Maybe they still use that term today, electronic news gathering, where you run, and you shoot, and it goes up to broadcast that day. The C300 and the Sony, they both output the exact specs that are standard for broadcast. So it's just ready to go. Nothing else you really need to do to it. So, these are also great cameras for documentaries, run and gun shooting. You're running around shooting a lot of B roll. For instance, when I do a gigs for some corporate clients where they're at a conference, I've got my monopod, my shotgun mic, my wireless on them, and I'm following them around shooting their sessions, shooting B roll, and I'm getting everything I need. And on the C100 I've got two SD cards that each can record probably, I believe it's over 10 hours each. So, you can just do a lot with these cameras. And you can be, if you need to, a one man band. Now they can also do narrative and other stuff.

Film Riot shoot a lot, I think they used to do a C100, I think they're using a 300 now, but they do really beautiful cinematic looking type work. I mean, and if you don't watch Film Riot, definitely watch them. They're just amazing YouTube channel.

Built-in ND filters mean you can roll in ND filters behind the lens quickly for run and gun shooting.

These cameras also have a lot of extra bells and whistles that from a professional standpoint really make a difference. Built in ND filters. So instead of having to screw on filters, if I'm running and gunning, and I'm going from inside to outside on a bright sunny day, I can just dial in ND filters that are right behind the lens and make all of my adjustments very quickly. Different types of audio inputs. With the C100 on the handle, I have two XLR inputs in those channels. It's got built in mics as well. So this allows me to use that shotgun in one channel, and also use a wireless that I have on my client or whoever planted somewhere, coming into the camera. And it's all recorded together with the video.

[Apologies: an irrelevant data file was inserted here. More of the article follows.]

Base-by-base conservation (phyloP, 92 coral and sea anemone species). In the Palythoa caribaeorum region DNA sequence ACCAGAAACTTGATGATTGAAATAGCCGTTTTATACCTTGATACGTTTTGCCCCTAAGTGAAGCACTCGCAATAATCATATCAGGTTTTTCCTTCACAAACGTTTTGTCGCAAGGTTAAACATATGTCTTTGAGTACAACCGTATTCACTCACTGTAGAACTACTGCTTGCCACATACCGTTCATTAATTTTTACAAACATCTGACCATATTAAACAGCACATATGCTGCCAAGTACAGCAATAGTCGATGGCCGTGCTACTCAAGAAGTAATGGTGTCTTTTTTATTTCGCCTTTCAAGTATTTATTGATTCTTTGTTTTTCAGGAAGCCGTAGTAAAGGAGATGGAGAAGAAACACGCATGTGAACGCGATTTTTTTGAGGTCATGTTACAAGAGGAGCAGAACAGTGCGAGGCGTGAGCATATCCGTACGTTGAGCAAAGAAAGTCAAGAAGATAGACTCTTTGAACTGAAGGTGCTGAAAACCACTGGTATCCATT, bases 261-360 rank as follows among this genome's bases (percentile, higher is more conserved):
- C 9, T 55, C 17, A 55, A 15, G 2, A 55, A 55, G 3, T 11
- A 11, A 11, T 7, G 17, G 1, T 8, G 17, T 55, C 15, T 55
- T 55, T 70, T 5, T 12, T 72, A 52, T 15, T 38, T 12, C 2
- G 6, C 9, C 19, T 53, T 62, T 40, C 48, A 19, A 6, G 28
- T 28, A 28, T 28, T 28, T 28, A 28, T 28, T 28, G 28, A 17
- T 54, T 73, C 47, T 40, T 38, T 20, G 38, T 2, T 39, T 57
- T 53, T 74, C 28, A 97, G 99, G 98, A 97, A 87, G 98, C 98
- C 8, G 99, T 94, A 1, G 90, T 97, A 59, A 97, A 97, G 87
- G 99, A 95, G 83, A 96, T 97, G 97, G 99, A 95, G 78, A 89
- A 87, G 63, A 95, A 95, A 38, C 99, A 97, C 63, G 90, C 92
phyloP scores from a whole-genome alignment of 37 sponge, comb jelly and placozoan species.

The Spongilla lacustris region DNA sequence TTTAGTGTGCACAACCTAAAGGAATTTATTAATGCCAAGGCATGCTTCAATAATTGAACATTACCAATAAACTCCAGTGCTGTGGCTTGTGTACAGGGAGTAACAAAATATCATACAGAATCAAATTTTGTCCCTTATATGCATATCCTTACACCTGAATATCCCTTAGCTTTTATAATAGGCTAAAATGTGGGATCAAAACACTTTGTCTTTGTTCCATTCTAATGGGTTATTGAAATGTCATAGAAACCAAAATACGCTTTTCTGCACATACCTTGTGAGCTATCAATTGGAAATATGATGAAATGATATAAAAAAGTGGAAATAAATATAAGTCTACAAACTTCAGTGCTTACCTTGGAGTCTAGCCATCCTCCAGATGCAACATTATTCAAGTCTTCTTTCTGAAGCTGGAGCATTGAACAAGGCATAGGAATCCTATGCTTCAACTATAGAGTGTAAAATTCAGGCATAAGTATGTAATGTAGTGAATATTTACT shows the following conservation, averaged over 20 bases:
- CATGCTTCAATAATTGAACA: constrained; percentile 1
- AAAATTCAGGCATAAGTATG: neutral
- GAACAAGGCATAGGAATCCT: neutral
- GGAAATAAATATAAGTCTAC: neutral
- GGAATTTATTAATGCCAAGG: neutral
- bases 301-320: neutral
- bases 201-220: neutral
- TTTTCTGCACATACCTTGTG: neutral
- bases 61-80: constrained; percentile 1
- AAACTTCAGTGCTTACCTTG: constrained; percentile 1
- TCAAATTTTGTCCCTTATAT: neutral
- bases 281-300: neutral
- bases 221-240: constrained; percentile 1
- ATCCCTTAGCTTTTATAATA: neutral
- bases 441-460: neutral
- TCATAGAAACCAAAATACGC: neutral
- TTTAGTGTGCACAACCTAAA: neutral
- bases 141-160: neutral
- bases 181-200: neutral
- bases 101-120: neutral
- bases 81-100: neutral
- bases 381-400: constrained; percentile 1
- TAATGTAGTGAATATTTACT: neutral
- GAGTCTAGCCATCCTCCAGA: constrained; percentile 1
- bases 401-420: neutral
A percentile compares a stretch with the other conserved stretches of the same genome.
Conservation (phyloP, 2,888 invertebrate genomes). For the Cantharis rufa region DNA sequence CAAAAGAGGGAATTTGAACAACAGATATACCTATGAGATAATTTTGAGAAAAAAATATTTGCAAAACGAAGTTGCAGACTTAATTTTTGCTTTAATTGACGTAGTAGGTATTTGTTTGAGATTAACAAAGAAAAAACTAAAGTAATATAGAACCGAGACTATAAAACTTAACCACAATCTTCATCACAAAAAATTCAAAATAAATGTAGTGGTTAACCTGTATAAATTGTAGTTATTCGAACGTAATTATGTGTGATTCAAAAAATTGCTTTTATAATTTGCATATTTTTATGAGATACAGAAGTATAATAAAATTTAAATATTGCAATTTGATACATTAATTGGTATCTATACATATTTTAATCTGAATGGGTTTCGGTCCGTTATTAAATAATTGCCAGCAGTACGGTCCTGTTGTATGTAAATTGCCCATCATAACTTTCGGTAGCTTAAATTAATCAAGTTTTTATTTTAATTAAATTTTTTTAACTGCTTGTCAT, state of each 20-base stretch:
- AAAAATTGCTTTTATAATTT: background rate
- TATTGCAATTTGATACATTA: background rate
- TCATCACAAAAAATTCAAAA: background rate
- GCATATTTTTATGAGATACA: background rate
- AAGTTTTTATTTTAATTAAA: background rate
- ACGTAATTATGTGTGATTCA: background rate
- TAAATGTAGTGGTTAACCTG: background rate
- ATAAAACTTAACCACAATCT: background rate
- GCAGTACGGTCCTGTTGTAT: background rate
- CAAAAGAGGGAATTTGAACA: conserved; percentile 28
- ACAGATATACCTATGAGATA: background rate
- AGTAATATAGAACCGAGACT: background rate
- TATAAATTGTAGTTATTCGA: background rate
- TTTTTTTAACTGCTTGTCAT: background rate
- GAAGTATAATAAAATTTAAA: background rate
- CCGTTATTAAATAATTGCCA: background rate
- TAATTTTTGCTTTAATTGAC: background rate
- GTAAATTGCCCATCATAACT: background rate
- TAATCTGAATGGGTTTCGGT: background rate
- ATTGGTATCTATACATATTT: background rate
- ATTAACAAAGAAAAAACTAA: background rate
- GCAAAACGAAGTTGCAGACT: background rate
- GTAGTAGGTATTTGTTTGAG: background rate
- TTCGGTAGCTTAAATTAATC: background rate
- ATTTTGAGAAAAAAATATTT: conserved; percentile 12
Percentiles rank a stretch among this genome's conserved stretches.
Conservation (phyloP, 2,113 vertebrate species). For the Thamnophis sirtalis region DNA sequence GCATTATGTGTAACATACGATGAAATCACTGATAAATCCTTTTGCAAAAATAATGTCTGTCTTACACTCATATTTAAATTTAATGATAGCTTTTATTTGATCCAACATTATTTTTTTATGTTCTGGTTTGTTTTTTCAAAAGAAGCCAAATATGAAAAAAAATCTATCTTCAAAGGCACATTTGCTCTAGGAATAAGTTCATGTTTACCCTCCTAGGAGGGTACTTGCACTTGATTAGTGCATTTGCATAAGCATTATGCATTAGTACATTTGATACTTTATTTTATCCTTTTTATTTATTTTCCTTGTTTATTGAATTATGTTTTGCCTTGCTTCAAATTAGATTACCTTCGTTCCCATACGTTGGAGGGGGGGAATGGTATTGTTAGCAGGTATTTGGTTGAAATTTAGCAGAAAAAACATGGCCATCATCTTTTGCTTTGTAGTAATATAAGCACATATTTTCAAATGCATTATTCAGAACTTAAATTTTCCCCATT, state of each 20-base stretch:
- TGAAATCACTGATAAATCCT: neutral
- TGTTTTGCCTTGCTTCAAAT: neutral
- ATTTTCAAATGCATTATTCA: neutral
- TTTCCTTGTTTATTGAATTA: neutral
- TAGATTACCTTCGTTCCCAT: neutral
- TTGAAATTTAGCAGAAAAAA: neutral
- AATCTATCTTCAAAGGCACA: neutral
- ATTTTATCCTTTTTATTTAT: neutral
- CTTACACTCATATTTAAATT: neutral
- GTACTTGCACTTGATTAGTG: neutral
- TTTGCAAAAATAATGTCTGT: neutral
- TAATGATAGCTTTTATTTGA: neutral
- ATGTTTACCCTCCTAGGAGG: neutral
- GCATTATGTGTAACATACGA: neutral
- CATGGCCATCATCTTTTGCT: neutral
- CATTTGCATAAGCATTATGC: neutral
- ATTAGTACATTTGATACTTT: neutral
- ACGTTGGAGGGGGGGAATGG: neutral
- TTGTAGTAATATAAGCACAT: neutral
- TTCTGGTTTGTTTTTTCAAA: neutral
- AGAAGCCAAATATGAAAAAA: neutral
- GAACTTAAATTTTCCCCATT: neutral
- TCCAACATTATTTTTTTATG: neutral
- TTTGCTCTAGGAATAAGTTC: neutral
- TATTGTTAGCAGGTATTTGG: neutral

Two XLR audio inputs built into the Canon C100 handle.

A Rode shotgun mic and Rodelink wireless lav mic receiver attached to the top of our Canon C100.

They also have multiple buttons that are either pre-programmed are you program yourself to do various things you need to do when you're again, shooting on the fly. To be able to quickly make adjustments to white balance, to use features like peaking that allow you to be able to see the range of focus you have in the image. Some of the cons is, compared to say the DSLRs is, these guys are a little heavier. Enough so that I can't fit the C100 on a handheld. I've been on shoots where we'll use the C100 as our A camera, but then when we need to get close shots that are moving, we'll use the 5D, or we'll even use the GH5 on a handheld gimbal to just fly across the products or whatever it is that we're shooting that day. We find that having a DSLR, that format, and having a live camera, that C100 on set at the same time were super helpful. Another great thing about these cameras is their native ISO is pretty high. For the C100 it's 850. Right there that's two stops higher than most of the DSLR cameras.